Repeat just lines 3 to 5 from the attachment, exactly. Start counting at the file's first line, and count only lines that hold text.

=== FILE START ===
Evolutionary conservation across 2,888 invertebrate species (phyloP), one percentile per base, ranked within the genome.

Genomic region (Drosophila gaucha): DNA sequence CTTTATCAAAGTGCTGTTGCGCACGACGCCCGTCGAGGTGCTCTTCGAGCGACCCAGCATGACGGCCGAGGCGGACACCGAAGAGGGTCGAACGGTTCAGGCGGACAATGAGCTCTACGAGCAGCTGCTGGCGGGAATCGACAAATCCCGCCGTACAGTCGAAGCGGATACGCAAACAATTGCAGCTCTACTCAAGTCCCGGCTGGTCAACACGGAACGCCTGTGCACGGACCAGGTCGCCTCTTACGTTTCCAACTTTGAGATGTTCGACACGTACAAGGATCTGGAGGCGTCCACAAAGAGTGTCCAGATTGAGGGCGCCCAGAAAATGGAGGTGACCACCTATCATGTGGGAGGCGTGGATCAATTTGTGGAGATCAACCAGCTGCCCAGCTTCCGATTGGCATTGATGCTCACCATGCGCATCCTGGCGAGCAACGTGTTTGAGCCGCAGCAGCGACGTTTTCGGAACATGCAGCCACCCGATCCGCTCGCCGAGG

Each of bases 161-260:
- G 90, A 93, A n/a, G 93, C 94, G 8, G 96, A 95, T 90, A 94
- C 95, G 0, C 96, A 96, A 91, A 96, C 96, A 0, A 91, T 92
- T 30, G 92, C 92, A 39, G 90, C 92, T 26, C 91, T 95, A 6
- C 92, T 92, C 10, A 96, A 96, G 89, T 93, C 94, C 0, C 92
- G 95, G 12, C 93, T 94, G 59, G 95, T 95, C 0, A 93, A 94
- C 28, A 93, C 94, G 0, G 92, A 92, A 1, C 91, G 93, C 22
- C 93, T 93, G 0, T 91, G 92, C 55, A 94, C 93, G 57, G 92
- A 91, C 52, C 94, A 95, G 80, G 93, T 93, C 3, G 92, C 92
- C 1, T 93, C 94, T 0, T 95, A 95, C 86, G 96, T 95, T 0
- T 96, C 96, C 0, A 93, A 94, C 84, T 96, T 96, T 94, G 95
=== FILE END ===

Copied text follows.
Each of bases 161-260:
- G 90, A 93, A n/a, G 93, C 94, G 8, G 96, A 95, T 90, A 94
- C 95, G 0, C 96, A 96, A 91, A 96, C 96, A 0, A 91, T 92